Chemistry Thought Of The Day: Time-Lapse!!

Science-DistillationThis is going to be my first post back under my new format, and for the long time followers you'll notice that I did my best to pull in all of my old posts.  Some of you may be asking, why did I do this.  Here's my best shot at an explanation:

  • I don't exactly like the lack of flexibility on Facebook to format posts as I see fit.  As I wanted to get more advanced (including inline images or videos), it just didn't work, and real recourse was to post links, but it didn't quite tell the story.  Hopefully this will work out a bit better.
  • I've had a lot of folks tell me they are leaving FB, but would still ask me what the post of the week was.  Doing it this way should allow for people to be able to get updates (via RSS feed or whatever) without being tied to that specific medium.
  • I have a much better mechanism to appropriately credit the source of the information.
  • I have tags now... So you can quickly and easily search for old posts, topics, and DIY experiments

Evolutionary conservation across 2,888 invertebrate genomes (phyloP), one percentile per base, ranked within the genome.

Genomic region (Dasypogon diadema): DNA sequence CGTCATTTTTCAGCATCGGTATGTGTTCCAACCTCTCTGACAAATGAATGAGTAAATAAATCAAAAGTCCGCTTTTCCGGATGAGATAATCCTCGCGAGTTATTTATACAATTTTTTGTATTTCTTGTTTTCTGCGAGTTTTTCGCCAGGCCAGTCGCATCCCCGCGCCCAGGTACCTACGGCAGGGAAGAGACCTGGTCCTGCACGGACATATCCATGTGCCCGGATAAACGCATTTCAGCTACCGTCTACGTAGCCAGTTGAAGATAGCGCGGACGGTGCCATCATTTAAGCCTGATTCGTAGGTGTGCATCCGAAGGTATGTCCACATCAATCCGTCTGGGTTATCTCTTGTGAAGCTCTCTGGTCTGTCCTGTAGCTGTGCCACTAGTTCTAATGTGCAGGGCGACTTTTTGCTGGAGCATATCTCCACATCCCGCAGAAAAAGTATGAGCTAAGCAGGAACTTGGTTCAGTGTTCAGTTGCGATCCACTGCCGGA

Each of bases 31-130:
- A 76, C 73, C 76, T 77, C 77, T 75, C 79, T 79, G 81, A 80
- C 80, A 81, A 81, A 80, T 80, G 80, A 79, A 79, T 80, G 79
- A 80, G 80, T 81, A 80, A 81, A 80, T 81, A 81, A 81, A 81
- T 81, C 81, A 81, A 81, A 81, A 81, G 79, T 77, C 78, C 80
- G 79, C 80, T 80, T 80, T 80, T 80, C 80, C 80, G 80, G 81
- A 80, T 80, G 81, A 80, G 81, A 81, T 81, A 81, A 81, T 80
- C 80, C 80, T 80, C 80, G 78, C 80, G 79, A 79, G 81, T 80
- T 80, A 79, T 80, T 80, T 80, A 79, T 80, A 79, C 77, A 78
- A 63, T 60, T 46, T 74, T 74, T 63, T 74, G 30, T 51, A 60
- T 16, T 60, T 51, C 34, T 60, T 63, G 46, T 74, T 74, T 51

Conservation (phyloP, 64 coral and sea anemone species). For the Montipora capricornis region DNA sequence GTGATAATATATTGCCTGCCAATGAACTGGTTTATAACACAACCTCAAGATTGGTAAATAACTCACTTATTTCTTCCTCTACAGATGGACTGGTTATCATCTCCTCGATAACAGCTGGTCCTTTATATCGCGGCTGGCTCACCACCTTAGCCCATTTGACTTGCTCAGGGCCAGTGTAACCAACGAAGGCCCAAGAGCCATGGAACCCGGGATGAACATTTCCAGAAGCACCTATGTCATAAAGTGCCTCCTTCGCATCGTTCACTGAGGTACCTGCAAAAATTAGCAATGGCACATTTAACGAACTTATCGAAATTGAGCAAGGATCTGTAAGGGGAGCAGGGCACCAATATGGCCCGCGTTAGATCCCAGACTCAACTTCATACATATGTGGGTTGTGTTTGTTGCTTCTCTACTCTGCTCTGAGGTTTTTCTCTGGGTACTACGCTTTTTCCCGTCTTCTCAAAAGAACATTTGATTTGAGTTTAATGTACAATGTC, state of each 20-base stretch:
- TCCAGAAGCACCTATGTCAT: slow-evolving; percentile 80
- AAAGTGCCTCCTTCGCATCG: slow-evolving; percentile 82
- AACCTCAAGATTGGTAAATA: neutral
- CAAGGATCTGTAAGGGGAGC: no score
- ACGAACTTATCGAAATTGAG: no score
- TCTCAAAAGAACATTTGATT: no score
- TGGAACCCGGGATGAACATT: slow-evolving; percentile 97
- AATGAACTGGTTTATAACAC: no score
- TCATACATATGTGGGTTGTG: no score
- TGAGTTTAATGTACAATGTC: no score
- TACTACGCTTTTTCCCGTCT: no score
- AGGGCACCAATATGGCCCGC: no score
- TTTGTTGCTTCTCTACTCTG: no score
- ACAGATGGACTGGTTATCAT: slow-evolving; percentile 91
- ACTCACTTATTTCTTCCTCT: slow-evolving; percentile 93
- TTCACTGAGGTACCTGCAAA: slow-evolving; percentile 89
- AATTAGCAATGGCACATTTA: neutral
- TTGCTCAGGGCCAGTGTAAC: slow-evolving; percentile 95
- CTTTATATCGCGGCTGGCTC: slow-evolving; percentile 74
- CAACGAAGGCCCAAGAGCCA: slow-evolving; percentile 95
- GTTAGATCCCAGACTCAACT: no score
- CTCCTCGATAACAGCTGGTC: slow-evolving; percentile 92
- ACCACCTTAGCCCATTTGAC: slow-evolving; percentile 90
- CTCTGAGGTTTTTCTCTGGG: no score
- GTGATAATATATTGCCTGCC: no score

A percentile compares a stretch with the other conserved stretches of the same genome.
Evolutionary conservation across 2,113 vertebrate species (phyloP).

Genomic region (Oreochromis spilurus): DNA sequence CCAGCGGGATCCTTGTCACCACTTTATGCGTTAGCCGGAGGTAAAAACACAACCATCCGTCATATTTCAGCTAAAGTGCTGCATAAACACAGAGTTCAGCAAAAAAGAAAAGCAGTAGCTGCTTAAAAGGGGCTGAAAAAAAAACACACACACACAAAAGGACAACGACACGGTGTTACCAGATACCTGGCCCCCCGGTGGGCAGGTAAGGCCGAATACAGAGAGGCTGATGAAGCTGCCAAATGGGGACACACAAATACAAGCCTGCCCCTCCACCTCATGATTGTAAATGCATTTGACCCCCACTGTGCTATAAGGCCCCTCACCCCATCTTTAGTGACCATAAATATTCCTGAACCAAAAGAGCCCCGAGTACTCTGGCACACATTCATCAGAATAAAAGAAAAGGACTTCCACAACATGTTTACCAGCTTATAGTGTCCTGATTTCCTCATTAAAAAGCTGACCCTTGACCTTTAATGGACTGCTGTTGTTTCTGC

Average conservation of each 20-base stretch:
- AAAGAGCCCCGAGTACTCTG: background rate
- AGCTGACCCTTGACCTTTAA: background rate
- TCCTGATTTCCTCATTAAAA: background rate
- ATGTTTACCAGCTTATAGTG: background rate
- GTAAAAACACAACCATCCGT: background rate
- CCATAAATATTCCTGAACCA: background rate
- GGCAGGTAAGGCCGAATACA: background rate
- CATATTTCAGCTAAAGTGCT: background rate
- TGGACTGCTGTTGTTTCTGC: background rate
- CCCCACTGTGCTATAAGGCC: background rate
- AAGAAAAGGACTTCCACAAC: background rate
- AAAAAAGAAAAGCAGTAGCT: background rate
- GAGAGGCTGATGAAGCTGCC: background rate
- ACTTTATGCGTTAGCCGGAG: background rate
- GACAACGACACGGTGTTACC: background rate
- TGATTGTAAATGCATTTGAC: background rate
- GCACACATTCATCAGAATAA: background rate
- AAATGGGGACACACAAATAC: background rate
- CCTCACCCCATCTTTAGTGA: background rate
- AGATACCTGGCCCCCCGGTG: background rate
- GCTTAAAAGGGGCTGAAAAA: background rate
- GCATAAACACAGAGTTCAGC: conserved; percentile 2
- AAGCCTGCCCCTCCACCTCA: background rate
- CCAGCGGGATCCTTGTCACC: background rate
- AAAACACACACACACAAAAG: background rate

• And lastly, one of my biggest Internet gripes are web pages that never update (or last updated 4 years ago).  Now, while I fully suspect that this page may one day fall into that category (although I certainly hope not), I at least have the motivation now to keep the page regularly updated.  And when the day finally comes that I no longer have that energy or motivation: here today, gone tomorrow, hope you enjoyed it while it lasted.

Now, with all that being said, this doesn't mean I'm not experiencing a bit of growing pains getting the concept from my head to the digital format.  So some posts may take a bit longer to come out, but I do plan for future posts to be in the same form as before.  I also don't have comments turned on, primarily because I don't want to be a moderator on an anonymous site.

And with that said, I leave you to check out this video of plants being dipped in various acid and basic solutions.  Some pretty cool effects.

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The molecules inside some plants giving them vibrant colors can change to other colors under acid and base conditions. What we show here is color change of purple cabbage and a flower named Teornia fournieri in sodium hydroxide (NaOH) and hydrochloric acid (HCl) solutions.


Video & Editing
Yan Liang (

Chemical Reaction Design
Xiangang Tao, Wei Huang, & Yan Liang
Chemical reactions were shot at the Chemistry Experiment Teaching Center of USTC

Royalty-free audio clips from Maxon Cinema 4D Assets

© 2014 Institute of Advanced Technology, University of Science and Technology of China
© 2014 Tsinghua University Press

Posted in Chemistry and tagged , .